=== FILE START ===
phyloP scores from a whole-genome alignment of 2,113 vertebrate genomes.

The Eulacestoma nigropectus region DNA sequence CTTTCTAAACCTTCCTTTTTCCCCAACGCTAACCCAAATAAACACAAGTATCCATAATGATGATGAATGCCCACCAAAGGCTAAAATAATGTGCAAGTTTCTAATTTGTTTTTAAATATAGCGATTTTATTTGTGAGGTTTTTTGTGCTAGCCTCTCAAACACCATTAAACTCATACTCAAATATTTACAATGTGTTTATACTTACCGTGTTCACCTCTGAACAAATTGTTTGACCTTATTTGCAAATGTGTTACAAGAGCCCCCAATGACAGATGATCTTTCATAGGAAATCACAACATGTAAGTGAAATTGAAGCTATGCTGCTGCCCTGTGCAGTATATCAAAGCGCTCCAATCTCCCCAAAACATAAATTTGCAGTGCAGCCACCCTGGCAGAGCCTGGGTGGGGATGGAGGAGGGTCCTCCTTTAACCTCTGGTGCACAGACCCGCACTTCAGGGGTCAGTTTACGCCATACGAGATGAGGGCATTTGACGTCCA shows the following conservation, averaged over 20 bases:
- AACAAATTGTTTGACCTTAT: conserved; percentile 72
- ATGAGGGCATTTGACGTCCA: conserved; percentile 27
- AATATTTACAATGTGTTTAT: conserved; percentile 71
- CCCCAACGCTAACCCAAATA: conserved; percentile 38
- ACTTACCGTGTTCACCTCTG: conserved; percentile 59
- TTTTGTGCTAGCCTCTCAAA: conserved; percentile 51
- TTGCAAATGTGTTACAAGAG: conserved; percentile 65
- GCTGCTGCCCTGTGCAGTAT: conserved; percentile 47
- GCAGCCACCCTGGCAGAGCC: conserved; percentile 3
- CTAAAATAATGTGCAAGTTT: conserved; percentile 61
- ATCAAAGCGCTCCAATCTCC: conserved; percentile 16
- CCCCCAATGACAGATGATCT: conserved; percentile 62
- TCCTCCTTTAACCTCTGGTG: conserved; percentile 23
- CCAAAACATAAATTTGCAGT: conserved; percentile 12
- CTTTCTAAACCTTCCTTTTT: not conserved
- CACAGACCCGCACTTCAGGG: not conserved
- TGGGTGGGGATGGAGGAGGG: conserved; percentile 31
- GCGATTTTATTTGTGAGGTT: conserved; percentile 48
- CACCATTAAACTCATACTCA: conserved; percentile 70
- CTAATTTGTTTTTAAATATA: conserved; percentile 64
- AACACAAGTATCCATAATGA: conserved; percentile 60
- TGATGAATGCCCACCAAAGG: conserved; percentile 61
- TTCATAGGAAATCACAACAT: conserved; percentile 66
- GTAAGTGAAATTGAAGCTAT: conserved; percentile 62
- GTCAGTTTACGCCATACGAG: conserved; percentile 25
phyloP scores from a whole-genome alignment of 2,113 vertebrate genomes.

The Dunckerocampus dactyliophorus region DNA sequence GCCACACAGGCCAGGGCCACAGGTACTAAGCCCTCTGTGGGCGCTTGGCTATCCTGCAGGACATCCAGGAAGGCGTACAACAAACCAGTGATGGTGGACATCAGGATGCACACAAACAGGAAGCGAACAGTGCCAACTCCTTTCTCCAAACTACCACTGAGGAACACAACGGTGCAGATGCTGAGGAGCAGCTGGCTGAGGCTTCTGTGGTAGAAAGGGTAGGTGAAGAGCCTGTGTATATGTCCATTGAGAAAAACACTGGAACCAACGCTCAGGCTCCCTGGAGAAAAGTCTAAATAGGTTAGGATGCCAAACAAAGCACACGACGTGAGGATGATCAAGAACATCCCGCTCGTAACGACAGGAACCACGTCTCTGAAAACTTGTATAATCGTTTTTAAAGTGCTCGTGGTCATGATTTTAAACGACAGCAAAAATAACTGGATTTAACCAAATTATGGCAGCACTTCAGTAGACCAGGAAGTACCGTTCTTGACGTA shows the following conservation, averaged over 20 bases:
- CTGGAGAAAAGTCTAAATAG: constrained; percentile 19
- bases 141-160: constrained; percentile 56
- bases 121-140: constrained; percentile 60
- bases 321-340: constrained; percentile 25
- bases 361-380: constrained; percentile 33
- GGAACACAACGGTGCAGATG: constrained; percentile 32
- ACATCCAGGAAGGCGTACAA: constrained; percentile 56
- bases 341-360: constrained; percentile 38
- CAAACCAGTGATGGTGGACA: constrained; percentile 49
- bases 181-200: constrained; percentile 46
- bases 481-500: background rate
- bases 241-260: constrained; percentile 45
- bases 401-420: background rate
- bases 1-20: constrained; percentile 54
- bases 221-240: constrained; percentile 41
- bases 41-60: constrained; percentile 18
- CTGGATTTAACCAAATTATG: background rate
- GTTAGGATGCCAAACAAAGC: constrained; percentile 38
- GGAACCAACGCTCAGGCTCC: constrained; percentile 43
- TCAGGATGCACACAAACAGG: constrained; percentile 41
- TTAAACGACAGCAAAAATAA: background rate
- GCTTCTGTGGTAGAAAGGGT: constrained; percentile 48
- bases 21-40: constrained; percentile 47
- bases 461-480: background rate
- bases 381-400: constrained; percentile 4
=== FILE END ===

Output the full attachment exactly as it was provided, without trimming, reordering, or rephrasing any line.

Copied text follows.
phyloP scores from a whole-genome alignment of 2,113 vertebrate genomes.

The Eulacestoma nigropectus region DNA sequence CTTTCTAAACCTTCCTTTTTCCCCAACGCTAACCCAAATAAACACAAGTATCCATAATGATGATGAATGCCCACCAAAGGCTAAAATAATGTGCAAGTTTCTAATTTGTTTTTAAATATAGCGATTTTATTTGTGAGGTTTTTTGTGCTAGCCTCTCAAACACCATTAAACTCATACTCAAATATTTACAATGTGTTTATACTTACCGTGTTCACCTCTGAACAAATTGTTTGACCTTATTTGCAAATGTGTTACAAGAGCCCCCAATGACAGATGATCTTTCATAGGAAATCACAACATGTAAGTGAAATTGAAGCTATGCTGCTGCCCTGTGCAGTATATCAAAGCGCTCCAATCTCCCCAAAACATAAATTTGCAGTGCAGCCACCCTGGCAGAGCCTGGGTGGGGATGGAGGAGGGTCCTCCTTTAACCTCTGGTGCACAGACCCGCACTTCAGGGGTCAGTTTACGCCATACGAGATGAGGGCATTTGACGTCCA shows the following conservation, averaged over 20 bases:
- AACAAATTGTTTGACCTTAT: conserved; percentile 72
- ATGAGGGCATTTGACGTCCA: conserved; percentile 27
- AATATTTACAATGTGTTTAT: conserved; percentile 71
- CCCCAACGCTAACCCAAATA: conserved; percentile 38
- ACTTACCGTGTTCACCTCTG: conserved; percentile 59
- TTTTGTGCTAGCCTCTCAAA: conserved; percentile 51
- TTGCAAATGTGTTACAAGAG: conserved; percentile 65
- GCTGCTGCCCTGTGCAGTAT: conserved; percentile 47
- GCAGCCACCCTGGCAGAGCC: conserved; percentile 3
- CTAAAATAATGTGCAAGTTT: conserved; percentile 61
- ATCAAAGCGCTCCAATCTCC: conserved; percentile 16
- CCCCCAATGACAGATGATCT: conserved; percentile 62
- TCCTCCTTTAACCTCTGGTG: conserved; percentile 23
- CCAAAACATAAATTTGCAGT: conserved; percentile 12
- CTTTCTAAACCTTCCTTTTT: not conserved
- CACAGACCCGCACTTCAGGG: not conserved
- TGGGTGGGGATGGAGGAGGG: conserved; percentile 31
- GCGATTTTATTTGTGAGGTT: conserved; percentile 48
- CACCATTAAACTCATACTCA: conserved; percentile 70
- CTAATTTGTTTTTAAATATA: conserved; percentile 64
- AACACAAGTATCCATAATGA: conserved; percentile 60
- TGATGAATGCCCACCAAAGG: conserved; percentile 61
- TTCATAGGAAATCACAACAT: conserved; percentile 66
- GTAAGTGAAATTGAAGCTAT: conserved; percentile 62
- GTCAGTTTACGCCATACGAG: conserved; percentile 25
phyloP scores from a whole-genome alignment of 2,113 vertebrate genomes.

The Dunckerocampus dactyliophorus region DNA sequence GCCACACAGGCCAGGGCCACAGGTACTAAGCCCTCTGTGGGCGCTTGGCTATCCTGCAGGACATCCAGGAAGGCGTACAACAAACCAGTGATGGTGGACATCAGGATGCACACAAACAGGAAGCGAACAGTGCCAACTCCTTTCTCCAAACTACCACTGAGGAACACAACGGTGCAGATGCTGAGGAGCAGCTGGCTGAGGCTTCTGTGGTAGAAAGGGTAGGTGAAGAGCCTGTGTATATGTCCATTGAGAAAAACACTGGAACCAACGCTCAGGCTCCCTGGAGAAAAGTCTAAATAGGTTAGGATGCCAAACAAAGCACACGACGTGAGGATGATCAAGAACATCCCGCTCGTAACGACAGGAACCACGTCTCTGAAAACTTGTATAATCGTTTTTAAAGTGCTCGTGGTCATGATTTTAAACGACAGCAAAAATAACTGGATTTAACCAAATTATGGCAGCACTTCAGTAGACCAGGAAGTACCGTTCTTGACGTA shows the following conservation, averaged over 20 bases:
- CTGGAGAAAAGTCTAAATAG: constrained; percentile 19
- bases 141-160: constrained; percentile 56
- bases 121-140: constrained; percentile 60
- bases 321-340: constrained; percentile 25
- bases 361-380: constrained; percentile 33
- GGAACACAACGGTGCAGATG: constrained; percentile 32
- ACATCCAGGAAGGCGTACAA: constrained; percentile 56
- bases 341-360: constrained; percentile 38
- CAAACCAGTGATGGTGGACA: constrained; percentile 49
- bases 181-200: constrained; percentile 46
- bases 481-500: background rate
- bases 241-260: constrained; percentile 45
- bases 401-420: background rate
- bases 1-20: constrained; percentile 54
- bases 221-240: constrained; percentile 41
- bases 41-60: constrained; percentile 18
- CTGGATTTAACCAAATTATG: background rate
- GTTAGGATGCCAAACAAAGC: constrained; percentile 38
- GGAACCAACGCTCAGGCTCC: constrained; percentile 43
- TCAGGATGCACACAAACAGG: constrained; percentile 41
- TTAAACGACAGCAAAAATAA: background rate
- GCTTCTGTGGTAGAAAGGGT: constrained; percentile 48
- bases 21-40: constrained; percentile 47
- bases 461-480: background rate
- bases 381-400: constrained; percentile 4